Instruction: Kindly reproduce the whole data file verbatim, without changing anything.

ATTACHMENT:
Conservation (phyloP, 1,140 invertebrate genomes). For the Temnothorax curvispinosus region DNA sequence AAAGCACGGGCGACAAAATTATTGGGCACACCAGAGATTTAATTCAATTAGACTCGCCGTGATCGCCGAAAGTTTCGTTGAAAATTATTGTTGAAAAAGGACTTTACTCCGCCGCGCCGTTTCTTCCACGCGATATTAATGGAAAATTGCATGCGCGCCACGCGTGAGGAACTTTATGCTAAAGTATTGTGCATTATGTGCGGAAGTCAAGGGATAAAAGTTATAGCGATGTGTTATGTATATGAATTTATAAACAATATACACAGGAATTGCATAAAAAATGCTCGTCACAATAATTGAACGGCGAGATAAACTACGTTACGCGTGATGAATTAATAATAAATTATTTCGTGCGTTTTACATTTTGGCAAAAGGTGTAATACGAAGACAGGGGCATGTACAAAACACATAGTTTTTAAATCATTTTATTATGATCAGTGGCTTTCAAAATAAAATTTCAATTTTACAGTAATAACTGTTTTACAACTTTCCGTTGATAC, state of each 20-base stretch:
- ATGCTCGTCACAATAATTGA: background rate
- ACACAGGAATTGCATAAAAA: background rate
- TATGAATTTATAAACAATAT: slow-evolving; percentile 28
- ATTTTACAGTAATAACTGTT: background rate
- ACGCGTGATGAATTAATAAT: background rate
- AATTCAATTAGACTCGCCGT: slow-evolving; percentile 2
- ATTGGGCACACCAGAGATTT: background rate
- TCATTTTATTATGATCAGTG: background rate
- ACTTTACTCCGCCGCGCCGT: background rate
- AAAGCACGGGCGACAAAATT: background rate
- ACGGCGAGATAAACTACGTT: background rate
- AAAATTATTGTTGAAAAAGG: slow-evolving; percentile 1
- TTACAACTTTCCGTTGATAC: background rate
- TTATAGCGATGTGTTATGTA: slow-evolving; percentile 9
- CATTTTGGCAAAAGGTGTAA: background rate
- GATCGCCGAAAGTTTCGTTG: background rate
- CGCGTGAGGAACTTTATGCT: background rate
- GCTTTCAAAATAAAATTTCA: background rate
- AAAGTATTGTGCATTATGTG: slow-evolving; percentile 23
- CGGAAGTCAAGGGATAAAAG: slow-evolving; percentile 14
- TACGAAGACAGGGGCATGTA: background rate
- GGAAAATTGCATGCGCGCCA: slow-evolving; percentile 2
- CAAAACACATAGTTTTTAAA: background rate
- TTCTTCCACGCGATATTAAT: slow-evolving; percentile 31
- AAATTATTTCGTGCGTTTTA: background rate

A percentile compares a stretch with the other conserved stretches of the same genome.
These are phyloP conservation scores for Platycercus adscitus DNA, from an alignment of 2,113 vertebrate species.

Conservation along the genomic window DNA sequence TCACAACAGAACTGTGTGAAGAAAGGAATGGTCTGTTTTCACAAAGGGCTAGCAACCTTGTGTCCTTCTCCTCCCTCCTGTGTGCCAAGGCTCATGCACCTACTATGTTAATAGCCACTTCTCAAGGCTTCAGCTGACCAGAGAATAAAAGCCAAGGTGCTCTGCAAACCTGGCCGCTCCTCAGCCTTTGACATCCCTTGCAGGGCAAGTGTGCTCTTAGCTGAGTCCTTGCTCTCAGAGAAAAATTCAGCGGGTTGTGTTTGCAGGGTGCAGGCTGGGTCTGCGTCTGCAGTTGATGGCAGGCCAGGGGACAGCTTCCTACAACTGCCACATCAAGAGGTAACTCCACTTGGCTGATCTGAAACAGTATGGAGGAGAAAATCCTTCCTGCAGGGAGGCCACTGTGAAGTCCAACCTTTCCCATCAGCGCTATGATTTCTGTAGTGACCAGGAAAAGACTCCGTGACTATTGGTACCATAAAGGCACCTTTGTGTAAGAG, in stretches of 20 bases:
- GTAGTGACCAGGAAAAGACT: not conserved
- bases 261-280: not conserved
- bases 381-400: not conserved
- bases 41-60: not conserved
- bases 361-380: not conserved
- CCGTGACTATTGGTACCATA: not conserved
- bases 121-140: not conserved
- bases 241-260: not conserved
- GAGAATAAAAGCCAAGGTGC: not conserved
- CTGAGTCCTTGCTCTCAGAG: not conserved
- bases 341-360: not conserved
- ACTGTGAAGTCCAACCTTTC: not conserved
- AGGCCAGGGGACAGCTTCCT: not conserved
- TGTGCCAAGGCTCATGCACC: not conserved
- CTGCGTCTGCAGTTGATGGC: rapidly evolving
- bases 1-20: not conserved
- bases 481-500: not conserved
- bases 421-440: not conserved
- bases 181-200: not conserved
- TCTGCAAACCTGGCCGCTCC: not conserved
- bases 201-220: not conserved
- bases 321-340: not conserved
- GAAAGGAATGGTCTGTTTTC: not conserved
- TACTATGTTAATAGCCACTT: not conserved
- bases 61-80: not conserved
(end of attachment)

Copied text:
Conservation (phyloP, 1,140 invertebrate genomes). For the Temnothorax curvispinosus region DNA sequence AAAGCACGGGCGACAAAATTATTGGGCACACCAGAGATTTAATTCAATTAGACTCGCCGTGATCGCCGAAAGTTTCGTTGAAAATTATTGTTGAAAAAGGACTTTACTCCGCCGCGCCGTTTCTTCCACGCGATATTAATGGAAAATTGCATGCGCGCCACGCGTGAGGAACTTTATGCTAAAGTATTGTGCATTATGTGCGGAAGTCAAGGGATAAAAGTTATAGCGATGTGTTATGTATATGAATTTATAAACAATATACACAGGAATTGCATAAAAAATGCTCGTCACAATAATTGAACGGCGAGATAAACTACGTTACGCGTGATGAATTAATAATAAATTATTTCGTGCGTTTTACATTTTGGCAAAAGGTGTAATACGAAGACAGGGGCATGTACAAAACACATAGTTTTTAAATCATTTTATTATGATCAGTGGCTTTCAAAATAAAATTTCAATTTTACAGTAATAACTGTTTTACAACTTTCCGTTGATAC, state of each 20-base stretch:
- ATGCTCGTCACAATAATTGA: background rate
- ACACAGGAATTGCATAAAAA: background rate
- TATGAATTTATAAACAATAT: slow-evolving; percentile 28
- ATTTTACAGTAATAACTGTT: background rate
- ACGCGTGATGAATTAATAAT: background rate
- AATTCAATTAGACTCGCCGT: slow-evolving; percentile 2
- ATTGGGCACACCAGAGATTT: background rate
- TCATTTTATTATGATCAGTG: background rate
- ACTTTACTCCGCCGCGCCGT: background rate
- AAAGCACGGGCGACAAAATT: background rate
- ACGGCGAGATAAACTACGTT: background rate
- AAAATTATTGTTGAAAAAGG: slow-evolving; percentile 1
- TTACAACTTTCCGTTGATAC: background rate
- TTATAGCGATGTGTTATGTA: slow-evolving; percentile 9
- CATTTTGGCAAAAGGTGTAA: background rate
- GATCGCCGAAAGTTTCGTTG: background rate
- CGCGTGAGGAACTTTATGCT: background rate
- GCTTTCAAAATAAAATTTCA: background rate
- AAAGTATTGTGCATTATGTG: slow-evolving; percentile 23
- CGGAAGTCAAGGGATAAAAG: slow-evolving; percentile 14
- TACGAAGACAGGGGCATGTA: background rate
- GGAAAATTGCATGCGCGCCA: slow-evolving; percentile 2
- CAAAACACATAGTTTTTAAA: background rate
- TTCTTCCACGCGATATTAAT: slow-evolving; percentile 31
- AAATTATTTCGTGCGTTTTA: background rate

A percentile compares a stretch with the other conserved stretches of the same genome.
These are phyloP conservation scores for Platycercus adscitus DNA, from an alignment of 2,113 vertebrate species.

Conservation along the genomic window DNA sequence TCACAACAGAACTGTGTGAAGAAAGGAATGGTCTGTTTTCACAAAGGGCTAGCAACCTTGTGTCCTTCTCCTCCCTCCTGTGTGCCAAGGCTCATGCACCTACTATGTTAATAGCCACTTCTCAAGGCTTCAGCTGACCAGAGAATAAAAGCCAAGGTGCTCTGCAAACCTGGCCGCTCCTCAGCCTTTGACATCCCTTGCAGGGCAAGTGTGCTCTTAGCTGAGTCCTTGCTCTCAGAGAAAAATTCAGCGGGTTGTGTTTGCAGGGTGCAGGCTGGGTCTGCGTCTGCAGTTGATGGCAGGCCAGGGGACAGCTTCCTACAACTGCCACATCAAGAGGTAACTCCACTTGGCTGATCTGAAACAGTATGGAGGAGAAAATCCTTCCTGCAGGGAGGCCACTGTGAAGTCCAACCTTTCCCATCAGCGCTATGATTTCTGTAGTGACCAGGAAAAGACTCCGTGACTATTGGTACCATAAAGGCACCTTTGTGTAAGAG, in stretches of 20 bases:
- GTAGTGACCAGGAAAAGACT: not conserved
- bases 261-280: not conserved
- bases 381-400: not conserved
- bases 41-60: not conserved
- bases 361-380: not conserved
- CCGTGACTATTGGTACCATA: not conserved
- bases 121-140: not conserved
- bases 241-260: not conserved
- GAGAATAAAAGCCAAGGTGC: not conserved
- CTGAGTCCTTGCTCTCAGAG: not conserved
- bases 341-360: not conserved
- ACTGTGAAGTCCAACCTTTC: not conserved
- AGGCCAGGGGACAGCTTCCT: not conserved
- TGTGCCAAGGCTCATGCACC: not conserved
- CTGCGTCTGCAGTTGATGGC: rapidly evolving
- bases 1-20: not conserved
- bases 481-500: not conserved
- bases 421-440: not conserved
- bases 181-200: not conserved
- TCTGCAAACCTGGCCGCTCC: not conserved
- bases 201-220: not conserved
- bases 321-340: not conserved
- GAAAGGAATGGTCTGTTTTC: not conserved
- TACTATGTTAATAGCCACTT: not conserved
- bases 61-80: not conserved